Pesticide Residue Could Reduce Fertility Treatment Effectiveness: Study

Eating fruits and vegetables that were exposed to high levels of pesticides may lower a woman’s chances of conceiving a baby, according to the findings of new research.¬†

In a study published this week in the medical journal JAMA Internal Medicine, Harvard researchers warn that there may be a link between fertility and pesticide residue on fruits and vegetables.

To assess the risks associated with pesticide exposure, researchers focused on 325 women between the ages of 18 and 45 undergoing infertility treatment with assisted reproductive technology (ART) at Massachusetts General Hospital. The women completed a diet assessment, focusing on fruits and vegetable consumption. They also underwent 541 ART cycles in the Environment and Reproductive Health (EARTH) prospective cohort study from 2007 to 2016.

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Compared to women who had less than one serving per day of high pesticide fruits and vegetables, women who ate two or more servings per day had 18% decreased risk of getting pregnant. Those women also had 26% lower chance of giving birth to a live baby.

Overall, researchers said there was a lower chance of pregnancy and a higher chance of pregnancy loss.

Pesticides are chemicals used to kill bugs, weeds, rodents, mold, and fungi on fruits and vegetables. Recent research links pesticide exposure during childhood to higher risks of cancer, increased risk of developing autism and other developmental delays, increased incidence of breathing problems and reduced lung function, and higher risk of genital birth defects in boys exposed during fetal development stages of pregnancy.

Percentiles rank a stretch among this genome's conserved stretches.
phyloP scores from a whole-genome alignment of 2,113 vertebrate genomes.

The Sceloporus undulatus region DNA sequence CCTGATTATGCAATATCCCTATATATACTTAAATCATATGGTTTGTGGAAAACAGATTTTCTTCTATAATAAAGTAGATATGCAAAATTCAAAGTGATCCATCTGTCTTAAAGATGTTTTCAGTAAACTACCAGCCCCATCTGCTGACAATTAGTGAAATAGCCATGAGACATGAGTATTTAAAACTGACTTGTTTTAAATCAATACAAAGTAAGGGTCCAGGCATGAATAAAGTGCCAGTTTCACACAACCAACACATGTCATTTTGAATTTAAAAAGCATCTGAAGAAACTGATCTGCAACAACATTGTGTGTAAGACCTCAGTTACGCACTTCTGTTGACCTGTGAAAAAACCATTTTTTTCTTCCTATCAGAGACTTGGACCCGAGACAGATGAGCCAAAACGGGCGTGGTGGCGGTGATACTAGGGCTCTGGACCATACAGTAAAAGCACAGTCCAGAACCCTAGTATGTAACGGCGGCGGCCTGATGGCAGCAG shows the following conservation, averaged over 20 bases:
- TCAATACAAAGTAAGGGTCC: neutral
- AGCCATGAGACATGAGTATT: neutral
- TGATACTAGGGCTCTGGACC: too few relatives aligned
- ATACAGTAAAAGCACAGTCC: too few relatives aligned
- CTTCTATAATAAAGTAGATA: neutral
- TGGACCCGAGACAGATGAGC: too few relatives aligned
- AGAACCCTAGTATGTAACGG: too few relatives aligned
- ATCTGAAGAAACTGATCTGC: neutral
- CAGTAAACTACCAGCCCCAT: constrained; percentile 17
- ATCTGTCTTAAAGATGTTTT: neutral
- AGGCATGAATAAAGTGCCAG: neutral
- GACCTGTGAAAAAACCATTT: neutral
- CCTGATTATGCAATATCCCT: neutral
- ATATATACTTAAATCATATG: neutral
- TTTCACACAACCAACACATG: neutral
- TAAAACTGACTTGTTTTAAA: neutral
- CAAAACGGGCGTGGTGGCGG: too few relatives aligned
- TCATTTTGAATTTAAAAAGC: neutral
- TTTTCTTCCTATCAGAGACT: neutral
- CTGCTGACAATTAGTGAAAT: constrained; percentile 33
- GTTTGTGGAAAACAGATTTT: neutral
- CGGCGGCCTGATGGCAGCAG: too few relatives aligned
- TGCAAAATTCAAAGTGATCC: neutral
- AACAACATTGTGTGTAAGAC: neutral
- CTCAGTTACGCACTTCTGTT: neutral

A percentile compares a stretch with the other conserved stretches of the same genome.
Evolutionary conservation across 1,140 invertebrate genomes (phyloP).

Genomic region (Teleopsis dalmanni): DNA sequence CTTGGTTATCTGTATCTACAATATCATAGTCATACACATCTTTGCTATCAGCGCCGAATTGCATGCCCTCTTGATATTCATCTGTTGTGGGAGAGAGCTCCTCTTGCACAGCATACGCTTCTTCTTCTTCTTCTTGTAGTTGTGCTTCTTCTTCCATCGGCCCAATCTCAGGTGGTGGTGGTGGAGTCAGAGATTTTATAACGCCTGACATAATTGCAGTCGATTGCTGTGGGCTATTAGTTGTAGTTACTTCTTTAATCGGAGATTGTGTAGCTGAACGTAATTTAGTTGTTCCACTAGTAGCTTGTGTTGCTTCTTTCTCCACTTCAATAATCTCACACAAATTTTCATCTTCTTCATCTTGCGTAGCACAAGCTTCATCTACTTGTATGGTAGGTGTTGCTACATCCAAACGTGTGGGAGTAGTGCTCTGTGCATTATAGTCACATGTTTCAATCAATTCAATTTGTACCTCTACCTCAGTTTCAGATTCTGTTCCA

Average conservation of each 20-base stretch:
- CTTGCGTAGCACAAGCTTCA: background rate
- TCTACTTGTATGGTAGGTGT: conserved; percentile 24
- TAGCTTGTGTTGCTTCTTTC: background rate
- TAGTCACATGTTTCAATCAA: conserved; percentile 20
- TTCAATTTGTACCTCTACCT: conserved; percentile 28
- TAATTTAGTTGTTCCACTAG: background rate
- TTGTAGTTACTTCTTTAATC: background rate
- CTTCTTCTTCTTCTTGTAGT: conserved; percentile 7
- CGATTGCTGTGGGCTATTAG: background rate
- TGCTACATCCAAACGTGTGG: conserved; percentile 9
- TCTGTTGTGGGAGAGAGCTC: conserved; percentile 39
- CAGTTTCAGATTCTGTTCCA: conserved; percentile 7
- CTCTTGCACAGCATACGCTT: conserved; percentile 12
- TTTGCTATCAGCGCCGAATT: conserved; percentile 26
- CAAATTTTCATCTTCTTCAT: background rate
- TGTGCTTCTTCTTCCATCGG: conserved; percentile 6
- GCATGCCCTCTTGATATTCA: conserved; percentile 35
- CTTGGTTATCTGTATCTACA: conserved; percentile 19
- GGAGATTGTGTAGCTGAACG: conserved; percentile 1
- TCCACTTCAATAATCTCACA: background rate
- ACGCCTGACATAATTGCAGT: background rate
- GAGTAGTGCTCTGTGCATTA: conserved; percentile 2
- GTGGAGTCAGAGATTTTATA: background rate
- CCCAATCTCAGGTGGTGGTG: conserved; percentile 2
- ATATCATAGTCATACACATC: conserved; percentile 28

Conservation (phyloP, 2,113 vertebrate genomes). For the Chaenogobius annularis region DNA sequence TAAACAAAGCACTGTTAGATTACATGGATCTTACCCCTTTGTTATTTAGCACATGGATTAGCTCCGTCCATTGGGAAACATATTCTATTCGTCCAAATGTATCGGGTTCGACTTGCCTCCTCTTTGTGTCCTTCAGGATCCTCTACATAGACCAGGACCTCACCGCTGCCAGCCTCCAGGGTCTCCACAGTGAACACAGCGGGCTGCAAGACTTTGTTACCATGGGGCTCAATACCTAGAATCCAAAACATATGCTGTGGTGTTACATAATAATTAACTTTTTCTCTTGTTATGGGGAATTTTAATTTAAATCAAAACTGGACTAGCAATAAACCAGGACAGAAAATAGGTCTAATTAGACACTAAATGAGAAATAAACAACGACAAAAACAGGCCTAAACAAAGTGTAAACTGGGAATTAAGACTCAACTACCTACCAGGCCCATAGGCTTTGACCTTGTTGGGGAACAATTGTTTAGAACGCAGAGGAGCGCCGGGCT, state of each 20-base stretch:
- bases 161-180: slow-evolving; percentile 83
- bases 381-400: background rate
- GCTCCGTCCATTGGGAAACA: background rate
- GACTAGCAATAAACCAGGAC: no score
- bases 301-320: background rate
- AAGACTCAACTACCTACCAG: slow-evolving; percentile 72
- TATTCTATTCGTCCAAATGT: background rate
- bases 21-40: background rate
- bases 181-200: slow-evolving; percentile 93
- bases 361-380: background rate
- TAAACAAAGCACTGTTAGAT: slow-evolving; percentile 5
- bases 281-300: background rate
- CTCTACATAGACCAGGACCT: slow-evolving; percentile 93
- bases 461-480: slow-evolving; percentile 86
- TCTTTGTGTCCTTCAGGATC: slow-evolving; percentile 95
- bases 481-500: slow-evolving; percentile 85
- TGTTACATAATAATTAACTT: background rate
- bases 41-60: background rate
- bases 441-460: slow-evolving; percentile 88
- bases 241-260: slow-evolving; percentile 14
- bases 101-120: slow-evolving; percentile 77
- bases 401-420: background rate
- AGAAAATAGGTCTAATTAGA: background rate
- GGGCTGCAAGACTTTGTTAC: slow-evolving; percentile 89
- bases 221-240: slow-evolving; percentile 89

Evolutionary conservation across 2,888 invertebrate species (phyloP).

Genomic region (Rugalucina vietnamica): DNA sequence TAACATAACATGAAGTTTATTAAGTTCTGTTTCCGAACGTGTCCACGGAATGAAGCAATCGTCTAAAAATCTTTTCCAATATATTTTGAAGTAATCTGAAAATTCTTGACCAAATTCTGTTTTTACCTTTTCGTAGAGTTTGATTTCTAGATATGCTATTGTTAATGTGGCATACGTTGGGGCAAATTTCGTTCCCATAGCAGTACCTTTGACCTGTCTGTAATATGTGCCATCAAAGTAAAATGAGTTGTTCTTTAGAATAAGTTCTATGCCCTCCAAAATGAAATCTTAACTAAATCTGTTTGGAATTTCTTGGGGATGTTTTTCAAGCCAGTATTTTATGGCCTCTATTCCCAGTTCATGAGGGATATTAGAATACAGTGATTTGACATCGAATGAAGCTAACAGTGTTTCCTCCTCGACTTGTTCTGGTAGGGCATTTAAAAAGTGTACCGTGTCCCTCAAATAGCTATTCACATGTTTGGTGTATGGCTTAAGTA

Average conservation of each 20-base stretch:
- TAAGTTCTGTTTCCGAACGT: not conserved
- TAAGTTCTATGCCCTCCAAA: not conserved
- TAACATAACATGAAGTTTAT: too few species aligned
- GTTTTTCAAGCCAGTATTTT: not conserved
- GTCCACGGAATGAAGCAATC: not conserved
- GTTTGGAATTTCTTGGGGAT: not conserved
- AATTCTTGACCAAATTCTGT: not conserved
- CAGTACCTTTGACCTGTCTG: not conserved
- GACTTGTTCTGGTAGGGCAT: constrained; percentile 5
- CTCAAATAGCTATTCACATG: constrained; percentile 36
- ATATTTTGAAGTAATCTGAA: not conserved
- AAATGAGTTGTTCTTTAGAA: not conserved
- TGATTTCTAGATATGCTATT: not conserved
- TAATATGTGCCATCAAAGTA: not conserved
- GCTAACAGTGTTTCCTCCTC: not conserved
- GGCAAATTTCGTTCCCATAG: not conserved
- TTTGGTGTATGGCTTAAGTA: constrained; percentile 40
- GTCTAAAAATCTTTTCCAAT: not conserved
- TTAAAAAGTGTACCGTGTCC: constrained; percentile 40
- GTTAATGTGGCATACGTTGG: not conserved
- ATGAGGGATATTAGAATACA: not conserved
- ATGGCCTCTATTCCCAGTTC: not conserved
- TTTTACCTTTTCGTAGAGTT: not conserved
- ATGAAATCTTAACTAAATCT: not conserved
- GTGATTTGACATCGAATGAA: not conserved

In this study, high intake of pesticide residue from fruits and vegetables was linked to a higher probability of losing a pregnancy and low intake of pesticide residue was not associated with pregnancy loss.

The study did have limitations, as the women were already undergoing fertility treatments. That alone can indicate underlying mechanisms that may be affecting her fertility.

Researchers note that the study does not show pesticides cause infertility issues, but rather that there may be a link between the two. More research is needed to prove cause and effect.

Recently a petition submitted to the EPA called for federal environmental regulators to test ingredients used in pesticides for potential harm to humans. Yet, a bill recently passed by the House of Representatives would allow more pesticides to be sprayed over bodies of water.

The majority of Americans are exposed to pesticides everyday by eating conventionally grown fruits and vegetables, and pesticides are found in half of all food in the U.S. Some fruits and vegetables are worse than others.

Researchers of the new study indicated avocados, onions, dried plums or prunes, corn, and orange juice often have low levels of pesticides. Comparatively, fresh plums, peaches, nectarines, cherries, apples, strawberries, spinach, and peppers typically have high levels of pesticides.


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